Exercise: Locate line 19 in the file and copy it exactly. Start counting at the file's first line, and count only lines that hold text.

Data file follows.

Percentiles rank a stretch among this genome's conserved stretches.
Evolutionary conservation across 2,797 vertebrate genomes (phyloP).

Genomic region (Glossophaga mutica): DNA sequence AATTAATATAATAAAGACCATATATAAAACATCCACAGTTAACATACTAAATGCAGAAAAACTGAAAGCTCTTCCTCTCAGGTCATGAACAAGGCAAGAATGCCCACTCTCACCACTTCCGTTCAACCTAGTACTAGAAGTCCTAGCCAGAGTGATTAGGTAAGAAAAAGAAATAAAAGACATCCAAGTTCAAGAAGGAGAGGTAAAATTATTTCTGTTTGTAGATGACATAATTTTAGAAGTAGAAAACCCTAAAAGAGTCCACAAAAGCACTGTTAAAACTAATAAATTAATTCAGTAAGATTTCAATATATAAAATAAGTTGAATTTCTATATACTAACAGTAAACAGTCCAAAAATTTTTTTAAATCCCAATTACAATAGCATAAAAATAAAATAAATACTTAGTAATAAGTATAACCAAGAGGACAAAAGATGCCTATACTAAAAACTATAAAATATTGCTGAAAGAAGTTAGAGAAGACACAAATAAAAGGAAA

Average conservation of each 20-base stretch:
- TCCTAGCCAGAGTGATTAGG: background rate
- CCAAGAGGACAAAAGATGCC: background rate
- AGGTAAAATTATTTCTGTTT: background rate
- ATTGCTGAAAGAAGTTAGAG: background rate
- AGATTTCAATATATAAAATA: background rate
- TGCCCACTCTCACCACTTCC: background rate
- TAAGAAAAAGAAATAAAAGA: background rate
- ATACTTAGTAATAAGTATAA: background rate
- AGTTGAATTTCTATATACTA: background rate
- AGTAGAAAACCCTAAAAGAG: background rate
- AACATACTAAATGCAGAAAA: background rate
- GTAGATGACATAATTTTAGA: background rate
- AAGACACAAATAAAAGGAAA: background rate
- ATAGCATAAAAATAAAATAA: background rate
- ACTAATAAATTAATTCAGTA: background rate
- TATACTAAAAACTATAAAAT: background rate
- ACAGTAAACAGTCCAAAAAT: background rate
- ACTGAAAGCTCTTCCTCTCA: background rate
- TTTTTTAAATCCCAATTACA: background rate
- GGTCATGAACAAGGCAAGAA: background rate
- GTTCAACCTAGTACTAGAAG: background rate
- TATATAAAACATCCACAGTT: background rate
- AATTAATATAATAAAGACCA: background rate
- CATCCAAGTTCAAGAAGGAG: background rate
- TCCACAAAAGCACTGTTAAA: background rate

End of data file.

- ACTAATAAATTAATTCAGTA: background rate